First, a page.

As noted in a comment, synonym and antonym are fairly elementary concepts for lexical semantics - there's quite a bit more. There's hypernym and hyponym, meronym and holonym, there's opposite and negation and counterpart and entailment. It all comes down to semantic relations.
The most general term for this is simply 'related concept'. This is very broad (it includes the 'is-a' and 'has-a' relations). While both those relations allow some synonym-like activity (eg maintaining most meaning when replaced), antonyms and opposites usually relate terms on the same level.
Some concepts have more than one other related concept on equal footing. So 'red' usually isn't considered to have a single opposite, because there's yellow and blue and green and none stand out as an opposite.
Some concepts have just one concept and here the general term is 'counterpart' (though this is not a technical term). For example, wet and dry are counterparts but so are lock and key though the latter are in no way considered antonyms. Another term for such counterparts in general is 'complement'.
Often these counterparts come on a continuum so that 'wet' and 'dry' are on opposite ends but then 'moist' and 'arid' and 'drenched' fall on the scale.
The term 'complement' is sometimes used more specifically as 'negation'. That is, the complement of 'dry' is everything -but- dry, including only the slightest bit of moisture. Which is to say 'not dry' and this is not the same as 'wet' (though 'not dry' certainly include 'wet').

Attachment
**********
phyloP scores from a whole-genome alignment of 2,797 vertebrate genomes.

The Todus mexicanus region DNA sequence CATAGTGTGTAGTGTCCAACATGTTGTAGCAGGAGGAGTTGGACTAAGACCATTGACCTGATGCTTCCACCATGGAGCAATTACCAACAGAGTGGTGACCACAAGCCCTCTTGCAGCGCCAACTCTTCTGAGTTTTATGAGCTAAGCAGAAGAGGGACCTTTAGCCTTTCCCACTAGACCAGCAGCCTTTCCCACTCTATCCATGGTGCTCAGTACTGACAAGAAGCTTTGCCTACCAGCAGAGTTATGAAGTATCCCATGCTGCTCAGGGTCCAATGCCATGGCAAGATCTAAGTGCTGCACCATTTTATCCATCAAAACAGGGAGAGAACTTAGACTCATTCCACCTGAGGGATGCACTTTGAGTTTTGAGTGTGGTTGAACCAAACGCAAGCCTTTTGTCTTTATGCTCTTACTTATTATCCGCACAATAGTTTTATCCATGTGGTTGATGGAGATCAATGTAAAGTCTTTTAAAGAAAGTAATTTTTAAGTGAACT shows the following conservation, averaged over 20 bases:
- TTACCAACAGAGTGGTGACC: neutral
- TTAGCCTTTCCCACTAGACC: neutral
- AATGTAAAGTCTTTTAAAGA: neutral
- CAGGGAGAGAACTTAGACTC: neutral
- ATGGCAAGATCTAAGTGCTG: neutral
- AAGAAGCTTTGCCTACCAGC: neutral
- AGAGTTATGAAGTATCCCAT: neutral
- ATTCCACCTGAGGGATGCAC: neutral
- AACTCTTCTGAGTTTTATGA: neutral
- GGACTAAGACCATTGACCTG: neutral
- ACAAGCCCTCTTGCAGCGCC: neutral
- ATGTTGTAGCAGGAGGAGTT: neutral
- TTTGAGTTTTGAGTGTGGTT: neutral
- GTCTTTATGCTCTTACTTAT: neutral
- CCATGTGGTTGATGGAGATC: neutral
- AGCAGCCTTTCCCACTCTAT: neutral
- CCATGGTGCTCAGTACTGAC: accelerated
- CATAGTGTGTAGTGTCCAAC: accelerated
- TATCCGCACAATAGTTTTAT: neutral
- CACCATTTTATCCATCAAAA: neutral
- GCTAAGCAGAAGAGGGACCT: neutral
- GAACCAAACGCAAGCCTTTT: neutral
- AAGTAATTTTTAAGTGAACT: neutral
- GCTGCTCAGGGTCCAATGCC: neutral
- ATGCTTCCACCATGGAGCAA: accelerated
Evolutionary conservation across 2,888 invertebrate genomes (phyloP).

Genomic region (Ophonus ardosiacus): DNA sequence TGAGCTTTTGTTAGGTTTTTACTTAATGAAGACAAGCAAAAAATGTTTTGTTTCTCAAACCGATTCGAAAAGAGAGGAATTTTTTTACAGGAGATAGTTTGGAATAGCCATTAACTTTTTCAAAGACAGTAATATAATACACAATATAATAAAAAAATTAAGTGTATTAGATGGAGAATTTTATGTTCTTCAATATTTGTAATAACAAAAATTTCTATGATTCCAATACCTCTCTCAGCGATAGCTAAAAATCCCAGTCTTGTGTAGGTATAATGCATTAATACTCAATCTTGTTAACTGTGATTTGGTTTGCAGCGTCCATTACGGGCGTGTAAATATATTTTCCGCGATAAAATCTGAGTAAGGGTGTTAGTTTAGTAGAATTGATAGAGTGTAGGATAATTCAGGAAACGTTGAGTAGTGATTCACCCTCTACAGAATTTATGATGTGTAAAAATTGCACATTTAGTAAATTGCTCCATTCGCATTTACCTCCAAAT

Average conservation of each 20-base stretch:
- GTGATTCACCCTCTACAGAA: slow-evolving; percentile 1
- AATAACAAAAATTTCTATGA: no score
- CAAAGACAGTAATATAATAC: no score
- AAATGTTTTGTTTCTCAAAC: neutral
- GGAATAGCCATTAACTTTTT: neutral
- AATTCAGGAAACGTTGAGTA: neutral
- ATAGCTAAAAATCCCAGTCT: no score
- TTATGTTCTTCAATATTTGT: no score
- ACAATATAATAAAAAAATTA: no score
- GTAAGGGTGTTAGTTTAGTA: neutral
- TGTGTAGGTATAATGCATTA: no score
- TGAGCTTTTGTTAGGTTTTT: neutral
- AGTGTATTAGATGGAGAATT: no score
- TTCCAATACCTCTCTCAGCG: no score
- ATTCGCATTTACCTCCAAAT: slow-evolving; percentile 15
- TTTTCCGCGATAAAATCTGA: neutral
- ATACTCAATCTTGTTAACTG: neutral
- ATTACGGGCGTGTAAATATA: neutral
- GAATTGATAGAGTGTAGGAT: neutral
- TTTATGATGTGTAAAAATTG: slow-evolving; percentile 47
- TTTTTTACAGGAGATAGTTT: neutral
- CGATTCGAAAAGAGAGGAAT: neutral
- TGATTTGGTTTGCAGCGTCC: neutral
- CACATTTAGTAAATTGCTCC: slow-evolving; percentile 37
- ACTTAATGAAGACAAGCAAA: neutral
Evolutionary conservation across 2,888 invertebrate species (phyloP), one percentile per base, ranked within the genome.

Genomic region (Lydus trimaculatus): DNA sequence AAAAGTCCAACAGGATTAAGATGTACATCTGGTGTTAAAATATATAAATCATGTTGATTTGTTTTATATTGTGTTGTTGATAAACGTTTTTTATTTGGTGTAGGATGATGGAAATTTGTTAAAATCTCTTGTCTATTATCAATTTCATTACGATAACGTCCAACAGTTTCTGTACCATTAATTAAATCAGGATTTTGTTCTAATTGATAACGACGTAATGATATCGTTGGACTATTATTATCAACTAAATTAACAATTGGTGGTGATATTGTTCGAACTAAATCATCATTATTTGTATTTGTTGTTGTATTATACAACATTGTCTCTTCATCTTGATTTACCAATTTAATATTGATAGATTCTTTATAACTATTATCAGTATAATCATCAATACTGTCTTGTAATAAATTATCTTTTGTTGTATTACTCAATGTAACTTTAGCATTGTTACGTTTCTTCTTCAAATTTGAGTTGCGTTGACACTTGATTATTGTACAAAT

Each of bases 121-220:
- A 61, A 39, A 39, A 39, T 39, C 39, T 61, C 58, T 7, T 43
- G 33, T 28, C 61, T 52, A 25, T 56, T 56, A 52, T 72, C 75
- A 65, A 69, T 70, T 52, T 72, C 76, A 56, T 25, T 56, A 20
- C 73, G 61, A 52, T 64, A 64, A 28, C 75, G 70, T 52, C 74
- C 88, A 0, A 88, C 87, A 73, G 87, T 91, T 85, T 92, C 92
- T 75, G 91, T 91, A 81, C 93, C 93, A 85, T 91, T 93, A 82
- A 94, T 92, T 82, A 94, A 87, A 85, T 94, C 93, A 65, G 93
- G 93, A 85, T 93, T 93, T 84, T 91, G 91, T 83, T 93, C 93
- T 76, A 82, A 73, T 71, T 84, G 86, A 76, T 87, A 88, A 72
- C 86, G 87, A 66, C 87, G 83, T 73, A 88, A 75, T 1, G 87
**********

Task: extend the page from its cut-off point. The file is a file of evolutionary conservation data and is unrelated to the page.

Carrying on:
For pairs in opposition (are these called 'opposites'?), there are many possible dimensions and many possibly ways and frankly these can be constructed artificially or by new means. Remember the 'red' example? Some might say that 'red' is on the opposite side from 'green' on one type of color wheel.
If one thinks of words having a meaning described by a collection of binary (or continuous) 'semantic features', then one can then compare two words to see how 'opposite' they are.
Take 'besiege' and 'occupy'. Both have the semantic feature of 'kind of military situation'. Also, they both are somewhat 'static' (a siege just sits there, similarly an occupation. But you could say that to besiege is to 'surround a place and stop things going in and out' and 'occupy' is to 'invade (or be in) a space and let things continue' (yes this is arguable). But with these features, the contrast is not negative or on the other end of a scale but more like key and hole. I would label the relation between these two as a complement. Or to fill in the blank (or really reword appropriately):
“'To occupy' and 'to besiege' are complements of each other”